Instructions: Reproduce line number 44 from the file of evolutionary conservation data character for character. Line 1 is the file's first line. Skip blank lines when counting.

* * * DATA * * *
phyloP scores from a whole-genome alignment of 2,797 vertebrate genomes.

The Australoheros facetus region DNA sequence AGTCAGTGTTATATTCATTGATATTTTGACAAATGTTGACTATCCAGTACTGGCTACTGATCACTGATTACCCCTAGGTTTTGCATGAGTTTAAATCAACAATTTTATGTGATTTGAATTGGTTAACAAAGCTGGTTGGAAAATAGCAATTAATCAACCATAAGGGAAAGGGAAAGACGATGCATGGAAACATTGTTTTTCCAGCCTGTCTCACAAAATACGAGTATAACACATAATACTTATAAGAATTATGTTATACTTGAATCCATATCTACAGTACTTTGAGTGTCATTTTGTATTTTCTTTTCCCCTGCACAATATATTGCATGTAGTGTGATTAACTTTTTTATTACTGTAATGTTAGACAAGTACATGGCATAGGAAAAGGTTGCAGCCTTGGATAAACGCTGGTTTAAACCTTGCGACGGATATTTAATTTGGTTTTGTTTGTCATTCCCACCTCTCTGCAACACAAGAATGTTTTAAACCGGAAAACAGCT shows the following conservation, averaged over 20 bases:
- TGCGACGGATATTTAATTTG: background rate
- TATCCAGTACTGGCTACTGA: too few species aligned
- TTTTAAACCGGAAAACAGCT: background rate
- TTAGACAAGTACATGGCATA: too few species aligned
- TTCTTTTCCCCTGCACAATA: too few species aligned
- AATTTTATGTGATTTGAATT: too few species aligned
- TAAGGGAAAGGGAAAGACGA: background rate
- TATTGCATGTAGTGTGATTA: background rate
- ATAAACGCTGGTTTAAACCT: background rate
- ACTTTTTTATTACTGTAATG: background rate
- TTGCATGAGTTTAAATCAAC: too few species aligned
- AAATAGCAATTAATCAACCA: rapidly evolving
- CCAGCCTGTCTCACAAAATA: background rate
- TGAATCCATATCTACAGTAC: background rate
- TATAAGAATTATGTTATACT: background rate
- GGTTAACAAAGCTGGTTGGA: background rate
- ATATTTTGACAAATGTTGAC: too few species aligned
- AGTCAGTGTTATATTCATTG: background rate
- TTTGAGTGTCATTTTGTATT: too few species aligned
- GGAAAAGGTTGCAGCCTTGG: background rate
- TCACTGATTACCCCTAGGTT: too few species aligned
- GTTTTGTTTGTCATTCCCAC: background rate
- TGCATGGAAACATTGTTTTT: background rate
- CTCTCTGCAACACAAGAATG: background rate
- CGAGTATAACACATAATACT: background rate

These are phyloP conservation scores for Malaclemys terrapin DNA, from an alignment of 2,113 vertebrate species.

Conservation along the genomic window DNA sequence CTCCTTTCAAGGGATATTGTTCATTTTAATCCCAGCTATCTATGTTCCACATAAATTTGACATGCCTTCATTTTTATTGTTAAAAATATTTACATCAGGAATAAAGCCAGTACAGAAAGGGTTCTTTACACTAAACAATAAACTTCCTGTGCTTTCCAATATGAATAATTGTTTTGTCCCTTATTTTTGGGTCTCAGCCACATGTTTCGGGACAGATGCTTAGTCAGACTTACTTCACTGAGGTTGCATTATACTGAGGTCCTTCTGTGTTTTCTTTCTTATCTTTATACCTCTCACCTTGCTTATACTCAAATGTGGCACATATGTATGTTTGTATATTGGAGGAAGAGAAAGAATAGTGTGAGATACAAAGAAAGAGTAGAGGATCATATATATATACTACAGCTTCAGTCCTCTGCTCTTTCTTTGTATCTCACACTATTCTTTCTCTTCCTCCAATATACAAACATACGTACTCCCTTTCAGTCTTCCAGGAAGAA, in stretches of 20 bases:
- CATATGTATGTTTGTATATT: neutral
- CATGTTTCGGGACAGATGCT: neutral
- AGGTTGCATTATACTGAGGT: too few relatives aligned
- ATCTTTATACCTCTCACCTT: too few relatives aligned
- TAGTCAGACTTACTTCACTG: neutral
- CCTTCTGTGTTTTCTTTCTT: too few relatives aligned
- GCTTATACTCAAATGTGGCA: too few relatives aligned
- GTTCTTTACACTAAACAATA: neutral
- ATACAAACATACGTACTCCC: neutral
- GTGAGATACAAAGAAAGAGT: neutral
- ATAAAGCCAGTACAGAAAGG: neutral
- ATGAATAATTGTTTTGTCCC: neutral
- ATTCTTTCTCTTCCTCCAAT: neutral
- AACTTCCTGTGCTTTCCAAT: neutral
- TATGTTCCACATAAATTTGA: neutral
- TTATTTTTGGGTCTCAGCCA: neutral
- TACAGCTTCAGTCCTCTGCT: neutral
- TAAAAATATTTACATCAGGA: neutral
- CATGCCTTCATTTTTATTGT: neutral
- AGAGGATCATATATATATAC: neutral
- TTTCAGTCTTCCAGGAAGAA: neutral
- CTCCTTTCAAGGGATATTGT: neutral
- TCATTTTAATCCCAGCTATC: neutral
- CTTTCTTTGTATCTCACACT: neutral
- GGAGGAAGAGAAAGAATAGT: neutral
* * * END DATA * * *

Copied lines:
- TATGTTCCACATAAATTTGA: neutral